3. Think before you push. Your Titans’ reactor tracks aren’t endless, and every time you roll the reactor die has a chance to advance that track twice. This isn’t much of a concern on a Warlord, but means that one bad roll could put a Warhound in danger of melting down. Also keep in mind that if you push during the Combat Phase (or use the Maximal Fire trait on a weapon), any advancement on the reactor track won’t be able to be cleared until the next round’s Damage Control phase. Take a second to think before you commit to draining attacks or push Voids to Full in the Combat Phase.
  4. Have a plan to kill every Titan you meetMany weapons in Titanicus are powerful, but several of the strongest weapons in the game have severe drawbacks that you need to be able to plan around. The highest-strength weapons in the game usually have either the Blast trait or the Melee trait, both of which can make it difficult to secure a kill. The downside to Melee weapons is fairly obvious – getting within 2″ with the Titan carrying it intact will take several turns and careful play. The Blast trait is a little less obvious – weapons with the Blast trait can’t make called shots, which means that you’ll have difficulty focusing fire on the same location repeatedly. When you’re building your battlegroup, think about how you can build to give yourself the chance to land a killing blow as soon as possible, whether that’s through an aggressive push into close range, concentrated fire from mid-range onto a specific structure track, or just drowning a particular Titan in shots. No matter your strategy, you’re given the tools necessary to enact it, but you’ll need to build in order to take advantage of those tools.
  5. Squad up your Warhounds. A Warhound not in a squad is a shameful Warhound – not only can it not merge its voids with its squadmates to keep its shields up longer, it also loses access to the powerful Coordinated Strikes rule, which combined with their maneuverability makes a pair of Warhounds a serious threat to any model in your opponent’s battlegroup. Essentially, you’re exchanging an extra activation here for some added durability in the early game and a little more punch against armor, which will help set up devastating or critical hits earlier and more reliably. As you become more familiar with the game, you’ll learn that there are situations where fielding Warhounds outside of a squad makes sense, but fielding them in pairs will make them a bit more forgiving to play while you’re still learning the rules. We’ll go into more detail on these situations in later articles.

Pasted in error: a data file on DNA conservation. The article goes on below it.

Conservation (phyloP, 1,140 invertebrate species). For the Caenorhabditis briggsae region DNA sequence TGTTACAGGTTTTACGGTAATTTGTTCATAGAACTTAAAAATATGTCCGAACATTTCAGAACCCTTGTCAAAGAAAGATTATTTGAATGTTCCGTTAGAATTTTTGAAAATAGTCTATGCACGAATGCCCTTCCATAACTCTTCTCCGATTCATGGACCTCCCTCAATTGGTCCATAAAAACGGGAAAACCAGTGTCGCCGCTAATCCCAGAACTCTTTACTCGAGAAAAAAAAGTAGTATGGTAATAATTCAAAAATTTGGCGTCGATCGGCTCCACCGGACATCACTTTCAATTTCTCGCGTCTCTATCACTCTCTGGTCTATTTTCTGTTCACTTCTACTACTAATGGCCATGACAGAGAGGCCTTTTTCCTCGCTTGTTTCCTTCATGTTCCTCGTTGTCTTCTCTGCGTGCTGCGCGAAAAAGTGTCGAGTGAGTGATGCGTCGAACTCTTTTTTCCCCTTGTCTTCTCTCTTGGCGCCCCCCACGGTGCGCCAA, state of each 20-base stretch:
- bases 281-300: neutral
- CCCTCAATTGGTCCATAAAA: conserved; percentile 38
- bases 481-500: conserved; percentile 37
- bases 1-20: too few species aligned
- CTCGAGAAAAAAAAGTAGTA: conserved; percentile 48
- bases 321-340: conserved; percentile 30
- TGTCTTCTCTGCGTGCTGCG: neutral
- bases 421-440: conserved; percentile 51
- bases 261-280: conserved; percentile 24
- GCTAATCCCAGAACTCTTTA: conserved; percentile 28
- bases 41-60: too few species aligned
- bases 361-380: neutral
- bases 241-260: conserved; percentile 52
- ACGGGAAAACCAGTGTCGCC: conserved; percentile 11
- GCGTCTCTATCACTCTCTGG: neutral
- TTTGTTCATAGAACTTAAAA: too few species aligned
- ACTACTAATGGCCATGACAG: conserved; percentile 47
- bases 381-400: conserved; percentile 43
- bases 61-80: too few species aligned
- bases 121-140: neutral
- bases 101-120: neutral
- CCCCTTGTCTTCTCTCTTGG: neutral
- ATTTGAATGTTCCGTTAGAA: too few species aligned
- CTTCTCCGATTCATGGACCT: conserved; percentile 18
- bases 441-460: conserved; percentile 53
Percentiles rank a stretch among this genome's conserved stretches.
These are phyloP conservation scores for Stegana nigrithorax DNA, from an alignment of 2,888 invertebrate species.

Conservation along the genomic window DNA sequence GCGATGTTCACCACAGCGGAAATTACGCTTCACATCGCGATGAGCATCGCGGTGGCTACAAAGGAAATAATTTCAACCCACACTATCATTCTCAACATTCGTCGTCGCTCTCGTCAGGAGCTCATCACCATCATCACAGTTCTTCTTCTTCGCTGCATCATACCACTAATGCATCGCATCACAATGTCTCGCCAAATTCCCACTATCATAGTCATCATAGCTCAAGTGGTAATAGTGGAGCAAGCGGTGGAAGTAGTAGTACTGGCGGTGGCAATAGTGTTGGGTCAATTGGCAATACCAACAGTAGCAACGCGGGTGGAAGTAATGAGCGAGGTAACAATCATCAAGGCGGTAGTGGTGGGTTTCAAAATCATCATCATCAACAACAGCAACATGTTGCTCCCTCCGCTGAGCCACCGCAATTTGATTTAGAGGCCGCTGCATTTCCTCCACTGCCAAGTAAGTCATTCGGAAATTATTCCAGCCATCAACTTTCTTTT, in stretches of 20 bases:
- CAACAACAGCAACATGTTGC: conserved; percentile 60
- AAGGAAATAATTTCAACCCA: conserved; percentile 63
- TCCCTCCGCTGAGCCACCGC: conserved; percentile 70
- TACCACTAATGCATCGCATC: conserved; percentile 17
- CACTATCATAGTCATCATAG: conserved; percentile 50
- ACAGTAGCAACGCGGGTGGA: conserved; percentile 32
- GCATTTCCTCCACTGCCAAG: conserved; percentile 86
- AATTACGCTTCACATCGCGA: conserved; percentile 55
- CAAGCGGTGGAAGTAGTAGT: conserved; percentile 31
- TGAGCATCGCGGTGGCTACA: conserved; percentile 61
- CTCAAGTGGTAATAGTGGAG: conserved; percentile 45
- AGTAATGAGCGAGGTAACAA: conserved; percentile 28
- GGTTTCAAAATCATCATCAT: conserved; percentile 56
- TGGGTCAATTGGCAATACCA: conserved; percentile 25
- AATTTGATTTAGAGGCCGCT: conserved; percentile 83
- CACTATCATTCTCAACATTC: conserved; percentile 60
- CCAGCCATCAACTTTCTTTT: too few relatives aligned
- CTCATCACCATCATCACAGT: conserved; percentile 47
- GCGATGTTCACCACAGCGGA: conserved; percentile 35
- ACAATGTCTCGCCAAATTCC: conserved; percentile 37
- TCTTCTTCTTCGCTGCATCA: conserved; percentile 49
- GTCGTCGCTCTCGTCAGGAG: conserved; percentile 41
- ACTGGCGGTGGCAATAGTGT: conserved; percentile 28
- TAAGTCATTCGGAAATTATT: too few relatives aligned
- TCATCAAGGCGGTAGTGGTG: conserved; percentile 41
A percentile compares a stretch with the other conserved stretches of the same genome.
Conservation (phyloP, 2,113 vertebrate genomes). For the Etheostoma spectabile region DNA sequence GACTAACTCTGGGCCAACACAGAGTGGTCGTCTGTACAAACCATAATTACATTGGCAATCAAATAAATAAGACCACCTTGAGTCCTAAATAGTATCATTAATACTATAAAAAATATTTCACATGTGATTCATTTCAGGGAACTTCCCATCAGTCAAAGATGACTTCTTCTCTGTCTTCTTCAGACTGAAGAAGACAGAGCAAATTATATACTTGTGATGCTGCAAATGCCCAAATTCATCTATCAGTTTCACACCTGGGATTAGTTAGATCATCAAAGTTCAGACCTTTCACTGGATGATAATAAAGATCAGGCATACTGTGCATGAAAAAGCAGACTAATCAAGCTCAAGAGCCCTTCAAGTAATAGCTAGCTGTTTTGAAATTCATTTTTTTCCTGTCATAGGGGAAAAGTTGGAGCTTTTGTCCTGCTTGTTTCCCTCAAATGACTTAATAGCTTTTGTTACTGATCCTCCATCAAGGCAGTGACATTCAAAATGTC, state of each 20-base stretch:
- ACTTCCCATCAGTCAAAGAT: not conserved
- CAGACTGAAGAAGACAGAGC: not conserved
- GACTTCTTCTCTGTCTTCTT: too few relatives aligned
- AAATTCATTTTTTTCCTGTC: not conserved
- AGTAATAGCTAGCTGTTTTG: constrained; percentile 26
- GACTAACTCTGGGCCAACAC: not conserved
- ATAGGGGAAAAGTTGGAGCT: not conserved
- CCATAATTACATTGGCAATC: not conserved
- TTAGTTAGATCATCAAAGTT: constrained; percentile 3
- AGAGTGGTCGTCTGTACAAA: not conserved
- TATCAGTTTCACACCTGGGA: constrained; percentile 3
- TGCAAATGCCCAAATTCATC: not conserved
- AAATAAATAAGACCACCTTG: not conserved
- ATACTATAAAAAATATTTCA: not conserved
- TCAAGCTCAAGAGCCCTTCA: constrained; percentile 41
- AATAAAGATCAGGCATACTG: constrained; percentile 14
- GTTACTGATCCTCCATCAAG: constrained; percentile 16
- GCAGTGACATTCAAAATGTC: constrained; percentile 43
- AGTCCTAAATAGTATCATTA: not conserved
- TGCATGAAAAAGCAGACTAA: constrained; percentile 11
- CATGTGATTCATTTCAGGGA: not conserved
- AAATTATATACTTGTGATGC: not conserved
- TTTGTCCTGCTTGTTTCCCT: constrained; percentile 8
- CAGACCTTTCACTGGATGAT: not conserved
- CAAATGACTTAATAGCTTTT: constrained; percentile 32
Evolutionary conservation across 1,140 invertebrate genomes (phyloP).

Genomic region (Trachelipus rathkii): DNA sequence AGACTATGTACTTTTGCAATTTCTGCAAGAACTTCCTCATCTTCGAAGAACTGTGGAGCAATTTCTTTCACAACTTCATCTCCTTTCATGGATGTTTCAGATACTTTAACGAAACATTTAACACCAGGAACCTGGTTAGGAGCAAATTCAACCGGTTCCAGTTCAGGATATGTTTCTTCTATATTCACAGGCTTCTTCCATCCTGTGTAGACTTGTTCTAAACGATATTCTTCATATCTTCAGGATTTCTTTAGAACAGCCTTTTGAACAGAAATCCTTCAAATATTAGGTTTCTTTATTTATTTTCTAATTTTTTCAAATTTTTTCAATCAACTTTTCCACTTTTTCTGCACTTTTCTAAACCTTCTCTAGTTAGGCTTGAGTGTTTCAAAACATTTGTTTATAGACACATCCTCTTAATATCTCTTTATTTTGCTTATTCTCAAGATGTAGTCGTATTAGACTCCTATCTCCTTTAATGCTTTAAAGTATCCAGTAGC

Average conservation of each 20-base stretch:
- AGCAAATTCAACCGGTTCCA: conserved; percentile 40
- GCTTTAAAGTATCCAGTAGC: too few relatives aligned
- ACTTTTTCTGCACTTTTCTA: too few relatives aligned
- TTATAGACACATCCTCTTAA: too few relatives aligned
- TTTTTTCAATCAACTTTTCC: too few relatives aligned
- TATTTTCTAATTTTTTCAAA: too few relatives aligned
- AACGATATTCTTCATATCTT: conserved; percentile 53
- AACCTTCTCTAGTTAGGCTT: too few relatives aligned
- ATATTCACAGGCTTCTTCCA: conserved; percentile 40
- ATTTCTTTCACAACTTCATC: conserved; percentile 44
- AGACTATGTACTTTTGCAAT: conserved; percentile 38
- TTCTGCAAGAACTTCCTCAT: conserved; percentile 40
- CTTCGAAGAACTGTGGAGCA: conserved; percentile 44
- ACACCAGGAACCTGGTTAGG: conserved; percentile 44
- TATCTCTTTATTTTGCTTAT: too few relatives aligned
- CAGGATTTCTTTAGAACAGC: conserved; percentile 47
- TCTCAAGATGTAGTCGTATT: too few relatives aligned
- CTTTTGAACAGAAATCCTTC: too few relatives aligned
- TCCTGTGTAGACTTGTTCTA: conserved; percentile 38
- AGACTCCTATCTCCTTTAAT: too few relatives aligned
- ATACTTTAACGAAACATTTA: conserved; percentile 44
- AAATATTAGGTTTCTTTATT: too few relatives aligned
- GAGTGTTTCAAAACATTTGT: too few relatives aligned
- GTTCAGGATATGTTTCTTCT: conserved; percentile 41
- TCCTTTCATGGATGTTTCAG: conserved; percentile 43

Legio Tempestus titans advancing on a battlefield

A Legio Tempestus Reaver strides forward. Credit: @artisans_of_vaul (Insta)

This is by no means an exhaustive list of tips, but you will notice a common thread here: have a plan for how you intend to approach the game, and make sure the decisions you’re making play into that plan. For your first few games, we recommend a plan that looks something like this: